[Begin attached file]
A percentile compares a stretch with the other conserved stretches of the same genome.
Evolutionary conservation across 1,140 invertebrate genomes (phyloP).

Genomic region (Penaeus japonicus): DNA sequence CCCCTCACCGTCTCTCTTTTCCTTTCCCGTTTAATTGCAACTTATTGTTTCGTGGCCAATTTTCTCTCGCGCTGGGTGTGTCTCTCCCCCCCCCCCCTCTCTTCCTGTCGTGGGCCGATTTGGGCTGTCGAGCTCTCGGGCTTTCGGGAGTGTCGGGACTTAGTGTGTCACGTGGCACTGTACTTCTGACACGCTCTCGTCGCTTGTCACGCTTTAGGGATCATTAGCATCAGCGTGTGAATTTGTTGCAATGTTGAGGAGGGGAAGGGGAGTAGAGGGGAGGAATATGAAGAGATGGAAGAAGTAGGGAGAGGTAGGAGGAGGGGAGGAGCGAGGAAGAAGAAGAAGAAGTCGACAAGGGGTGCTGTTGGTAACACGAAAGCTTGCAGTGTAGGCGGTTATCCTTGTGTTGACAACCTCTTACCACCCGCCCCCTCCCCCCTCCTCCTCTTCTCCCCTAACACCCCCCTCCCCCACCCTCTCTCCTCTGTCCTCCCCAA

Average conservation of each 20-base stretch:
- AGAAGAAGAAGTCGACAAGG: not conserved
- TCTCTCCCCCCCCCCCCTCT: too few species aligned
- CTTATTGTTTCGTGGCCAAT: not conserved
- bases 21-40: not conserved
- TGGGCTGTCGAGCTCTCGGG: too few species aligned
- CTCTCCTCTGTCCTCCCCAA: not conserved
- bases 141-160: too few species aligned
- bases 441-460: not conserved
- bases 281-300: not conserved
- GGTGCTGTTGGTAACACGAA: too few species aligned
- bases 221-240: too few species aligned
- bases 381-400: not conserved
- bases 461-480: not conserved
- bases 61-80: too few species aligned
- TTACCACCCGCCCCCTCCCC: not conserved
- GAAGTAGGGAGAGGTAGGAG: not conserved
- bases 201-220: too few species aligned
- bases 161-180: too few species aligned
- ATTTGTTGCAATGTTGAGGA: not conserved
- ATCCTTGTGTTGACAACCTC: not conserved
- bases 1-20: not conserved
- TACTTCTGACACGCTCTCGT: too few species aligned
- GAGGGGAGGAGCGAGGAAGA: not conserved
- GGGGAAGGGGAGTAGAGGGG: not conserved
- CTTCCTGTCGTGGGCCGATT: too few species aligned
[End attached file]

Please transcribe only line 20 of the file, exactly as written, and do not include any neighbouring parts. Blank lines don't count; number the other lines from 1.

- GAAGTAGGGAGAGGTAGGAG: not conserved